In the myths and legends that are retold here, Fagles has captured the energy and poetry of Homer's original in a bold, contemporary idiom, and given us an Odyssey to read aloud, to savor, and to treasure for its sheer lyrical mastery.

Renowned classicist Bernard Knox's superb Introduction and textual commentary provide new insights and background information for the general reader and scholar alike, intensifying the strength of Fagles' translation.

This is an Odyssey to delight both the classicist and the public at large, and to captivate a new generation of Homer's students.

#LINK<># @IthacaStateOfMind Uh oh. This cave is a giant’s lair. He has a taste for cheese, and my companions. He also has only one eye. Trying to keep from laughing.

Got him drunk. Put a hot poker in his ONE EYE when he blacked out. That will show him – if he could see. LOL. Time to leave.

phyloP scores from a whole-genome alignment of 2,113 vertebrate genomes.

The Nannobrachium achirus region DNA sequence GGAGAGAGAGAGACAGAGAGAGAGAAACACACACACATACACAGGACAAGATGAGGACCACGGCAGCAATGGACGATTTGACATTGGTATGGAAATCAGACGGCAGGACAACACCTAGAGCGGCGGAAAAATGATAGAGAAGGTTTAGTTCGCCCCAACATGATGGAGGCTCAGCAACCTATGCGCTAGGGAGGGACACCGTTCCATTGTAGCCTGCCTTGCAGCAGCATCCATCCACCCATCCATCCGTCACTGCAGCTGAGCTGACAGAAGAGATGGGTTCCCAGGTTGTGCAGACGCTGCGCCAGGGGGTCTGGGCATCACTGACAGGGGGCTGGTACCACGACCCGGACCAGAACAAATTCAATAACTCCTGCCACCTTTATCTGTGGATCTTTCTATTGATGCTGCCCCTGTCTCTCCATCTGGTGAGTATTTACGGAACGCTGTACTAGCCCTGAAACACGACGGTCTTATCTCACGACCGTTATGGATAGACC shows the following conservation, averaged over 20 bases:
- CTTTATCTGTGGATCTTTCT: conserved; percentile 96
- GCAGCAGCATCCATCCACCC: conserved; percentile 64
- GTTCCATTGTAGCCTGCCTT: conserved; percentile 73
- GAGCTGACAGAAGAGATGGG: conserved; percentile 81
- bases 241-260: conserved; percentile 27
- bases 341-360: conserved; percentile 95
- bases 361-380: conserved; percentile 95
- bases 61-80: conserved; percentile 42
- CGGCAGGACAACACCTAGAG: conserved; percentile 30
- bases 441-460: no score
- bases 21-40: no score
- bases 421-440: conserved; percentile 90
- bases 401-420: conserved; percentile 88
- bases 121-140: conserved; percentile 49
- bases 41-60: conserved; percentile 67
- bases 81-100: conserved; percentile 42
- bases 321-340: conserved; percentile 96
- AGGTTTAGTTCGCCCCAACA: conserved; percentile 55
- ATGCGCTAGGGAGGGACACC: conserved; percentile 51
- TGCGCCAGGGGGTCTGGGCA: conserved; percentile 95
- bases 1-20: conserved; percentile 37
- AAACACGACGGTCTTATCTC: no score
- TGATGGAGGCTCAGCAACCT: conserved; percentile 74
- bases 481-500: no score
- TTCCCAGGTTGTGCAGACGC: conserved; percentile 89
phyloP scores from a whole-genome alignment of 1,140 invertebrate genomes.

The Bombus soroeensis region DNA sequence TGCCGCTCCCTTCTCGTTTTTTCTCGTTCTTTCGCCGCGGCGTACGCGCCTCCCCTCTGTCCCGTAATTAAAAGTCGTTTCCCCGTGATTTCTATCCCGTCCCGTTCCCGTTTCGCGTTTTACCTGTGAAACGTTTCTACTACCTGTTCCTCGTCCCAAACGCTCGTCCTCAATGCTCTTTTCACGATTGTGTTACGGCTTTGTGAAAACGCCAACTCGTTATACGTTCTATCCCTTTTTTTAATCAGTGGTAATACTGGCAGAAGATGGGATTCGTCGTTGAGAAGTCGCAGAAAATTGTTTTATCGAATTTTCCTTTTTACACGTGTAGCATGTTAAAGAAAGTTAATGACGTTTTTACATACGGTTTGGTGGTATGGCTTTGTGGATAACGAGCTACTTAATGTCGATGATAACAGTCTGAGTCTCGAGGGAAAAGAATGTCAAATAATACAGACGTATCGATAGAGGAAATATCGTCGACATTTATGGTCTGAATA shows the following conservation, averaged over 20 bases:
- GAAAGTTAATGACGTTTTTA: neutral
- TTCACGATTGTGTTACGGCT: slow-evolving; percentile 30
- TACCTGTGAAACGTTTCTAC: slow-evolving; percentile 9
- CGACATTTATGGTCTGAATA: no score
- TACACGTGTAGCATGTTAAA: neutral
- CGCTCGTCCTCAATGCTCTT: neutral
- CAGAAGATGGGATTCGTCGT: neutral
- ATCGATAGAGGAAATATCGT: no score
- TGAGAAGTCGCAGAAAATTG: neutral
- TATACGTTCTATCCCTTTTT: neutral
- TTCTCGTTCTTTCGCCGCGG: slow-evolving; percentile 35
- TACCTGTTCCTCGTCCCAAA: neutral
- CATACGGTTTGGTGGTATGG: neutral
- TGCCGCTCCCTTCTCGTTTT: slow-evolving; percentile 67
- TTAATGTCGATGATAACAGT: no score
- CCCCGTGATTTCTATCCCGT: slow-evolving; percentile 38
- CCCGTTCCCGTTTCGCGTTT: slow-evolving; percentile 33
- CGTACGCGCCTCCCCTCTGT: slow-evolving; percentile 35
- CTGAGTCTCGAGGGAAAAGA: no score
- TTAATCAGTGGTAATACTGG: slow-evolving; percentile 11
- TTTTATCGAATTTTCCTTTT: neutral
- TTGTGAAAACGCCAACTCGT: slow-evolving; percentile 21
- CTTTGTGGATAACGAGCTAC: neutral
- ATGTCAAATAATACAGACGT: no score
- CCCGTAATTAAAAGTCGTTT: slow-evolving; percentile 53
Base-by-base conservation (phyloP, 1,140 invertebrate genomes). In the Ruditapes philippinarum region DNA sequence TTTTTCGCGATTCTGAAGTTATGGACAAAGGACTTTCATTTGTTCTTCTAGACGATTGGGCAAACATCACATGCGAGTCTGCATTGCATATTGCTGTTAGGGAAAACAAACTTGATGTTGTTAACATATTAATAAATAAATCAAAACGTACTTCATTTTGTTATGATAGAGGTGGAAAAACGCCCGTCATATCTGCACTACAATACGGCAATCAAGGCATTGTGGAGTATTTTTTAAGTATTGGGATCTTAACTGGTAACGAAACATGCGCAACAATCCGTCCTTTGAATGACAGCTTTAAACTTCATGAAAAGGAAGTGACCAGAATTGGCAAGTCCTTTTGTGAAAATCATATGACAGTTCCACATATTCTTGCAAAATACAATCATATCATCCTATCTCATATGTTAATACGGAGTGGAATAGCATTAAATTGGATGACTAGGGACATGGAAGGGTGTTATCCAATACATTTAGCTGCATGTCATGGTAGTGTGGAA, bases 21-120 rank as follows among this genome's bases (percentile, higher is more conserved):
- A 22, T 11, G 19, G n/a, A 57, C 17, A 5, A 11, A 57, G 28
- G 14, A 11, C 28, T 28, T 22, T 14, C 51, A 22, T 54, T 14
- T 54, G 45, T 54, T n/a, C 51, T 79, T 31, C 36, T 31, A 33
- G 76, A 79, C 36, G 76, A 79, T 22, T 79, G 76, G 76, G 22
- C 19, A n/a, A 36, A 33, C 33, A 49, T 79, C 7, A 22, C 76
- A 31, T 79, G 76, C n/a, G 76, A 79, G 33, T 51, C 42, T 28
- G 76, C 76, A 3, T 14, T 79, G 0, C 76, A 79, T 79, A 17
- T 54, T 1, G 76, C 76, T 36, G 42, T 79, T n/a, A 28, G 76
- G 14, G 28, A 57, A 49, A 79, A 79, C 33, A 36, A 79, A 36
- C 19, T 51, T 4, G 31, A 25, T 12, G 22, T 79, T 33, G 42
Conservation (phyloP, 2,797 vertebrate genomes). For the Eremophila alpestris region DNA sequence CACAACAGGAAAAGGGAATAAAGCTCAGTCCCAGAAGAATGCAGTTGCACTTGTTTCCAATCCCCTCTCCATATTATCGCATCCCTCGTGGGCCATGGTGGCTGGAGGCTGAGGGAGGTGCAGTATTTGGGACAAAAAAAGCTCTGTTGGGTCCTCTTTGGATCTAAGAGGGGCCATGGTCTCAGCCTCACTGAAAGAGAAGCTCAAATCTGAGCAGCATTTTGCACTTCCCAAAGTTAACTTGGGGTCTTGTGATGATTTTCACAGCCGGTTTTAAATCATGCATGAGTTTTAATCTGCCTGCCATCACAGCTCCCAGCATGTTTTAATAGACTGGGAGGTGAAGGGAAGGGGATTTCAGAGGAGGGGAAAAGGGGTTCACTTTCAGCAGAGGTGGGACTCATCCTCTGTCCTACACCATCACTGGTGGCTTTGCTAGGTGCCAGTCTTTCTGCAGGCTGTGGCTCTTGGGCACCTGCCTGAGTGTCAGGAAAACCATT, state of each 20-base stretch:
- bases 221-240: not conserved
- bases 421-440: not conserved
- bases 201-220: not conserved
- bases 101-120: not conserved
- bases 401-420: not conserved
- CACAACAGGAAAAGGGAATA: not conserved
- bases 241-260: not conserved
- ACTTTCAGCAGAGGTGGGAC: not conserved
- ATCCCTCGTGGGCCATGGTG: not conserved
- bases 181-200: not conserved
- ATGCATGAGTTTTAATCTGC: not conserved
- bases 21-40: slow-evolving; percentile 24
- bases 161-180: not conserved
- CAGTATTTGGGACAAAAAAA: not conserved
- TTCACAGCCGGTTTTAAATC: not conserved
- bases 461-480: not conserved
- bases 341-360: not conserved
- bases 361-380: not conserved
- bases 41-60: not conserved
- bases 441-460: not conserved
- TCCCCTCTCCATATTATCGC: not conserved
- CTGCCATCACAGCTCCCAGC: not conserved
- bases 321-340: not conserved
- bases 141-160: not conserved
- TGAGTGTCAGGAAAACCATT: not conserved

Damn. Poseidon pissed. How was I supposed to know One-Eye was his son? What Olympian whore did he sleep with to get an issue like that?

From #LINK<Twitterature: The World's Greatest Books in Twenty Tweets or Less>#

"Synopsis" by , If The Iliad is the world's greatest war epic, then The Odyssey is literature's grandest evocation of everyman's journey though life. Odysseus's reliance on his wit and wiliness for survival in his encounters with divine and natural forces during his ten-year voyage home to Ithaca after the Trojan War is at once a timeless human story and an individual test of moral endurance.

Translated by Robert Fagles

Introduction and Notes by Bernard Knox